That’s it. I can’t take it any more. Yes, social media, I am a runner. No, social media, I do not love yoga. I do not like shirts with twisty straps. I do not believe there is a weather situation inside or outside in which one should wear pants and a bra top. Just because I have a messy bun and wear spandex everywhere I go does not mean I’m chomping at the bit to see another sucker doing Warrior 3 in her latest Fabletics™ by Kate Hudson shipment.
Look, I barely have time to squeeze in not-enough running and I don’t even know where my foam roller rolled off to after I touched it about nine months ago. I don’t remember my last shower, but now I’m supposed to find room in my heart for yoga? Sorry, I don’t have time for anything that requires me to maintain a “practice” unless I’m getting paid.
How has yoga infiltrated running so deeply? Is it some Lululemon conspiracy to keep us wearing that ugly lavender chalk color? To sell us sports bras that don’t even support my tiny boobs during a run? I’m old enough and have had enough kids now to know gray spandex is the devil’s cloth, so why do people keep buying it? You know, I bet if you look deeper than Instagram, you’d see that runners don’t actually love yoga, they’ve just accepted it into their athletic lives because it’s all around us, bludgeoning us with a more “feminine” version of fitness and adding meaningless meaning to … stretching.
You know why I hate yoga the most though? Yoga is boring as shit. Even yoga-lovers know it’s boring. Why else would they keep inventing stupid yoga variations if they weren’t bored to tears pretentiously stretching at room temperature? Hot yoga, cold yoga, competitive yoga, drunk yoga, high yoga, yoga on a mountain, yoga on a beach, yoga in the grocery store, yoga in my face everywhere I freaking go.
And don’t get me started on yoga studios. If I wanted to lay around purportedly relaxing in the dark for an hour I don’t need to pay $35 to do it with a bunch of pretentious people in expensive anti-stink fabrics bandying Sanskrit-sounding crap through trickly tinkly sounds coming from a speaker hiding behind a candle and a Bonsai tree. I can actually relax for free without the cedar-scented miscellany when I engage in my favorite unpaid practice: napping.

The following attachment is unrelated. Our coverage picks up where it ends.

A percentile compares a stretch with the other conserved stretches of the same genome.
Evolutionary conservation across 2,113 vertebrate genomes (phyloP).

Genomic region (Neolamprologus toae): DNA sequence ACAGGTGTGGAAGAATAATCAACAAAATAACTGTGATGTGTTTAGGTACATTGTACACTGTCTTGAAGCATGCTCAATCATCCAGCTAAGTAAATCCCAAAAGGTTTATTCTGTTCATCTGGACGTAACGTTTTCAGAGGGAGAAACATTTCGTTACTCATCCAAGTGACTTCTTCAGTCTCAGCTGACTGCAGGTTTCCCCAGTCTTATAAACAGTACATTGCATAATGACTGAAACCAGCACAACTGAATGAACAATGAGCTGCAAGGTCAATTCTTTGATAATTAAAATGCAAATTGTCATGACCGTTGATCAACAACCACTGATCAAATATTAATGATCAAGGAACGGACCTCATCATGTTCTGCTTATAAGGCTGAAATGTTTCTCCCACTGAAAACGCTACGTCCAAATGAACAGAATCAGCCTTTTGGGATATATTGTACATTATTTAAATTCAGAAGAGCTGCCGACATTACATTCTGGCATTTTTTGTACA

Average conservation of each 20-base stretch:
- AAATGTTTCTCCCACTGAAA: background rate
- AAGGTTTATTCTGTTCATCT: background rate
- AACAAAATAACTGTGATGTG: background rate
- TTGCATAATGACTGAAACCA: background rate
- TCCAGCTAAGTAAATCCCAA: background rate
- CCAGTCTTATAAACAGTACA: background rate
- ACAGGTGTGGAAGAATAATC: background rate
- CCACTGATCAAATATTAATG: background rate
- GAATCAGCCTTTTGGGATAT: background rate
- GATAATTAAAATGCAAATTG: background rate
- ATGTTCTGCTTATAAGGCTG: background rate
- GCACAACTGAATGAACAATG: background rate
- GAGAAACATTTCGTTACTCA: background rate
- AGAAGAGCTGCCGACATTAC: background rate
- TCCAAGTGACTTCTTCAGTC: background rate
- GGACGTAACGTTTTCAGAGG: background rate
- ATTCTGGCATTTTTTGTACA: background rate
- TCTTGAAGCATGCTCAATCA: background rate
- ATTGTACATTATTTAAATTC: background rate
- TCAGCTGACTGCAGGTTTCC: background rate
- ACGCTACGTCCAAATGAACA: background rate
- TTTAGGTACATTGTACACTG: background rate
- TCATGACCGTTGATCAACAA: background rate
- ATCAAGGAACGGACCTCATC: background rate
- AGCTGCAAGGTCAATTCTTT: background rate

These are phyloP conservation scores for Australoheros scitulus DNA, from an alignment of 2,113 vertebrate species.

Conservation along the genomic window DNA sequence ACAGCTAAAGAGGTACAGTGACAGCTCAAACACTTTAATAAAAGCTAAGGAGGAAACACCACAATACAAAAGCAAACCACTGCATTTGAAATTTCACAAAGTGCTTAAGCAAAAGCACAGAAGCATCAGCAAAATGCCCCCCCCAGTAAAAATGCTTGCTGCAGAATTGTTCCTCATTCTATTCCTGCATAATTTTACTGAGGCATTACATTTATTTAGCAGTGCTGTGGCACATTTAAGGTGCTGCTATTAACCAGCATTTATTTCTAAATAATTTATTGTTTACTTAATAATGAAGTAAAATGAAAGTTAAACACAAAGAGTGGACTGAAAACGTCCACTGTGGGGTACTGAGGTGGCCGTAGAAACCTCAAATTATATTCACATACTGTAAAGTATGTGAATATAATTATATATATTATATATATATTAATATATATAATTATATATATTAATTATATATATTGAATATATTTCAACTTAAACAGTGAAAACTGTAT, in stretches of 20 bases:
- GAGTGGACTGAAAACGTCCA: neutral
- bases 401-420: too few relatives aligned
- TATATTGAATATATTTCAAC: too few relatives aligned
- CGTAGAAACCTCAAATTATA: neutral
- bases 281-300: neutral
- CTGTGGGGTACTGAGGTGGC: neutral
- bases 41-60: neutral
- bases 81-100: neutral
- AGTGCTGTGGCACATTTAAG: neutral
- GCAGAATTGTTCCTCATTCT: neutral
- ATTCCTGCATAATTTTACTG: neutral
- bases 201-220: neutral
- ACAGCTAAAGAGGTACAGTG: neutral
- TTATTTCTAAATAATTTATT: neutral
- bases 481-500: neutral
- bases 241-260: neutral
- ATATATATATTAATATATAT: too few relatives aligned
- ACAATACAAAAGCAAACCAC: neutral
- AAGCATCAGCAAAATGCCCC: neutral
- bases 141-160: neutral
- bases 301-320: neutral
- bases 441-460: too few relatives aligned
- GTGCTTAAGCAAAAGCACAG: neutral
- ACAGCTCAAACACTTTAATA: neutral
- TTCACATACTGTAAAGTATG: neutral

“Oh, but yoga teaches you to connect breath to movement!” you cry plaintively. Save it, sister. When you move your lungs will breathe. Trust me. Your brain stem does all the heavy lifting here, and you don’t even need to think real hard about it. Just go with the flow like you’re used to, sheeple.
Sure, some people are really into yoga. That’s cool. I get that those really-into-yoga people know a ton about yoga: all the different varieties; intense poses; best practices; and on and on. But it seems to me like most of the people who wear twisty shirts and pose for photos on Instagram are not practicing some sacred ritual, they’re fancy stretching. Fancy stretching is still stretching no matter how thick the incense cloud is that surrounds you.
Anyway, back to those runners on Instagram who just can’t help but tell us how much they loooooooooove yoga. You know why I think so many runners on social media love yoga? Because it comes with poses, which makes life so much easier. I mean seriously. How many times can one runner prop her phone against a fence as she runs by pretending she’s not staging a photo? I get it, you’re sick of the old guys walking their dogs looking at you funny and yoga comes complete with different poses to mix up your feed. I can kinda see the appeal of posting a photo of yourself doing your downward dog or dead crow or crouching tiger or whatever because, I’ll admit, it’s a lot easier to get one of those artsy shots with the exposed brick in the background doing yoga than running. But, even so, I still f’ing hate it.